Free Will.


“I have noticed that even people who claim everything is predetermined and that we can do nothing to change it, look before they cross the road.”
~ Stephen Hawking.

To start off this post, let me introduce you to Sam Harris and his take on the subject, a very dangerous idea! Please do spend the full hour and twenty odd minutes listening to this very interesting clip on the delusion of free will.

In the Indian system it is addressed in great detail and the crux of the commentaries is in studying the statement: “It is the problem of the eternal conflict between fate and free-will.”

What are their respective provinces and how can the conflict be avoided?”

The answer is brilliant in its simplicity.

Fate is past karma; free-will is present karma. Both are really one, that is, karma, though they may differ in the matter of time. There can be no conflict when they are really one.

The present is before you and, by the exercise of free-will, you can attempt to shape it. The past is past and is therefore beyond your vision and is rightly called the unseen. You cannot reasonably attempt to find out the relative strength of two things unless both of them are before you. But, by our very definition, free-will, the present karma, alone is before you and fate, the past karma, is invisible.

Fate, as we have seen, is the resultant of the past exercise of one’s free-will. By exercising free-will in the past, one brought on the resultant fate. By exercising free-will in the present, we can wipe out our past record if it hurts us, or to add to it if we find it enjoyable.
In any case, whether for acquiring more happiness or for reducing misery, we have to exercise our free-will in the present.

Let me make it simpler. In a game of bridge, the cards dealt is fate and how you bid and play your hand is Free Will.

This topic for the weekly LBC posts was suggested by me.  Please visit Shackman and Pravin who are also likely to write on the same topic.



Nick, in his comments on my blog post Questions Answered had this to say – “You must be remarkably content if you can’t think of a single thing that would improve your quality of life!”

I think that his response was to this question and my answer.

Q : What would improve your quality of life?

Ans : I doubt very much that anything would improve on what I already have.

There is an element of inevitability in my being content with my lot.  I am 73 years old and have been a retired hippy for so many years that I have forgotten how many!  Hippy because,  both my hips have been replaced and one of them  revised twice and the other, once.  The latter is due for second revision and I am hoping that I will pop off before it becomes an absolute necessity.  Obviously then, I can’t have ambitions of getting on a powerful motorcycle to zoom off into the sunset or other equally appealing escapades.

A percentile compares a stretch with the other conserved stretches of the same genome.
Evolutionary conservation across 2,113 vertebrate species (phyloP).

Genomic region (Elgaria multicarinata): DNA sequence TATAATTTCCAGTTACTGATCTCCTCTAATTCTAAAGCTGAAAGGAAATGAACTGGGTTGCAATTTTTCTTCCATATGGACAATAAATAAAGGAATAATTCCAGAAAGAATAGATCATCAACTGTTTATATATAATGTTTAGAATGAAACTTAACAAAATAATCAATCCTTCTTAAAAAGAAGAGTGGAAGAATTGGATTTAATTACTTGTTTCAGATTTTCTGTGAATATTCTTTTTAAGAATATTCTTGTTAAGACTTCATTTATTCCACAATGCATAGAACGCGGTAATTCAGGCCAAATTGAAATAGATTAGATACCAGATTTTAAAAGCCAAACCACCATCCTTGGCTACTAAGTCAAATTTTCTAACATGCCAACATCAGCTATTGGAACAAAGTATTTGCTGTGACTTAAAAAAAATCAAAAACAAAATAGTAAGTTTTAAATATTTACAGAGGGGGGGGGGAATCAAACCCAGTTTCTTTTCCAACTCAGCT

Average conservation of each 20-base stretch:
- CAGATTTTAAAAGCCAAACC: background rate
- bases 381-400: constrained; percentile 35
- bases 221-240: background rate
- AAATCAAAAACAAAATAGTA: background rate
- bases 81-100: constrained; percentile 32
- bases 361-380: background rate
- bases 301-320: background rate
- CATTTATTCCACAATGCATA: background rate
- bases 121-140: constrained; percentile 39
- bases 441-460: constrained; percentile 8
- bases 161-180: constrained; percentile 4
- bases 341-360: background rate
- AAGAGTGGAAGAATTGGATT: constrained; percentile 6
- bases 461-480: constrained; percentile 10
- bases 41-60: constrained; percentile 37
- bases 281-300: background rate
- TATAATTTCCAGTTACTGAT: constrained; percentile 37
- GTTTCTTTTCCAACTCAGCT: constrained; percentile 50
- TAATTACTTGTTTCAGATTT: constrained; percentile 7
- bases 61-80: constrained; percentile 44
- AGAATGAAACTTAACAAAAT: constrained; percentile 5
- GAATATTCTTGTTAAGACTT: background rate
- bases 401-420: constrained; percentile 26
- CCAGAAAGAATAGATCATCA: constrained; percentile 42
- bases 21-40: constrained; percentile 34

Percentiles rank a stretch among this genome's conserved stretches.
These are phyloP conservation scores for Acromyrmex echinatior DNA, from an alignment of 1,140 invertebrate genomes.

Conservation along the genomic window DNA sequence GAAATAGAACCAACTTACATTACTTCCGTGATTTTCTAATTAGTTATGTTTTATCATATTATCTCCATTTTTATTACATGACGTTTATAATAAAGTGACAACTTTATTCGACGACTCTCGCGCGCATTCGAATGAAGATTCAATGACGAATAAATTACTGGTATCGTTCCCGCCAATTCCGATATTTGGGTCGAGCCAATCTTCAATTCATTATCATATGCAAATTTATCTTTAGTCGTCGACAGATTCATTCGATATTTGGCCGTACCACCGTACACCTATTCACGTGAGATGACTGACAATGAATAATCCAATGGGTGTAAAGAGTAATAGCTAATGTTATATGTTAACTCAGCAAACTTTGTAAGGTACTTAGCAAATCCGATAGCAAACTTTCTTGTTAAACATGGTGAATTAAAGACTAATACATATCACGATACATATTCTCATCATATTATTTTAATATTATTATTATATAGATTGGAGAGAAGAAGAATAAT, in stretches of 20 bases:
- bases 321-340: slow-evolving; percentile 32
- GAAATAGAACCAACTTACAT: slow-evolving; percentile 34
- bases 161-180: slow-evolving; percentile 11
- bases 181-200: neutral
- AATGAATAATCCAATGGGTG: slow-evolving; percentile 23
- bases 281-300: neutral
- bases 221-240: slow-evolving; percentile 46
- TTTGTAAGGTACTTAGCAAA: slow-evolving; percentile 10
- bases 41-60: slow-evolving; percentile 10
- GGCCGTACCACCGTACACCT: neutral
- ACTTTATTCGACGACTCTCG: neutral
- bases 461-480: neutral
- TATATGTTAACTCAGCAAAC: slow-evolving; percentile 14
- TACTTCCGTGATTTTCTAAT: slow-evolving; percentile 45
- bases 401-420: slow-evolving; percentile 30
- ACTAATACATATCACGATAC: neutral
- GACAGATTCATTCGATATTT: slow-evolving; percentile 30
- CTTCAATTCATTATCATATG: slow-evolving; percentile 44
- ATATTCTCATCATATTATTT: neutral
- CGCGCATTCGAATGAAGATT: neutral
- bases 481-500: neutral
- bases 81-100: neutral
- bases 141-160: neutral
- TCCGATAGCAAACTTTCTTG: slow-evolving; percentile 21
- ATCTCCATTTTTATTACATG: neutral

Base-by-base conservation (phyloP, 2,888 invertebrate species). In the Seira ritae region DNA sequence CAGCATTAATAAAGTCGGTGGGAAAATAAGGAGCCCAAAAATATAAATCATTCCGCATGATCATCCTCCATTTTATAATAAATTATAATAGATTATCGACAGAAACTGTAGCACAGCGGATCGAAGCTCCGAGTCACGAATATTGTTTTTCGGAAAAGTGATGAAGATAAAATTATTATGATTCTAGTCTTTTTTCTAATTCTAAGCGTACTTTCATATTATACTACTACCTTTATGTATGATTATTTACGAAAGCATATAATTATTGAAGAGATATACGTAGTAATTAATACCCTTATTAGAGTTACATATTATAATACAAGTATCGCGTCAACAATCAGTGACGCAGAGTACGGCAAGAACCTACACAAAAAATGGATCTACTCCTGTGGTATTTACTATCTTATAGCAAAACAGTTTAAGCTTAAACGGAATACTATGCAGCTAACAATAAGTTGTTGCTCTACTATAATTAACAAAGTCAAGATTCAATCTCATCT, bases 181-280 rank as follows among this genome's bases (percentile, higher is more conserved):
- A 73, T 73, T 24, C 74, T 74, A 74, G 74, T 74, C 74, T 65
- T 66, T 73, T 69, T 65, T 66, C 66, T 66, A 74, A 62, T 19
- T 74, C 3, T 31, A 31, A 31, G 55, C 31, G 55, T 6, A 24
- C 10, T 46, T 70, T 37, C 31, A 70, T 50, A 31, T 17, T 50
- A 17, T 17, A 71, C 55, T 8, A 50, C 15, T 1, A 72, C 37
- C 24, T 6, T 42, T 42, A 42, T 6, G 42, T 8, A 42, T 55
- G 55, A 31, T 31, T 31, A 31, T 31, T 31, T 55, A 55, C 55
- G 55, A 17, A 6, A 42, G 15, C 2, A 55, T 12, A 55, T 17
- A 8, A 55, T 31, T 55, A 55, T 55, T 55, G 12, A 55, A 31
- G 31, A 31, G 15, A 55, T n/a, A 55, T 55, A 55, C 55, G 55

I have built my comfort zone around a home that stands debt free and increasing in value every year.  I live with my son and daughter in love who indulge me my small requirements, lavish love on me and worry about me when I step out of the house.  I know that I can depend on them to take care of me if I get into an accident.  I have enough in the bank to meet any emergencies and get a pension that is adequate to finance my small indulgences, primarily books, movies and periodicals. 

I enjoy being lazy.  Since using local taxis and autorickshaws is not too expensive, and to avoid  hassles of traffic, parking etc, I go where I want without having to search for the keys to the car.  I also have great friends who have chauffeur driven cars who take me around if we were to do things together just as my children and a few other younger friends do.

Solving four crossword puzzles, three good meals, good siesta in the afternoon and sleep in the nights every day;  company of family and friends etc,  makes life quite pleasant.  If I want excitement, I simply get myself a thriller to read on my kindle or to watch via DVD on our home theater system.  I have so many clothes that I don’t have to buy any new ones any more and I am of an age where I don’t really have to be conscious of the latest styles in my attire.

A powerful computer and a smartphone enables me to be in touch with my far flung network of relatives and friends and for them to be in touch with me too.  I have made a great many friends through blogging and with facebook and whatsapp long lost old friends are coming back into my life regularly.

“Money, social status, plastic surgery, beautiful houses, powerful positions – None of these will bring you happiness. Lasting happiness comes only from serotonin, dopamine and oxytocin.”

~ Yuval Noah Harari. Sapiens A Brief History Of Humankind.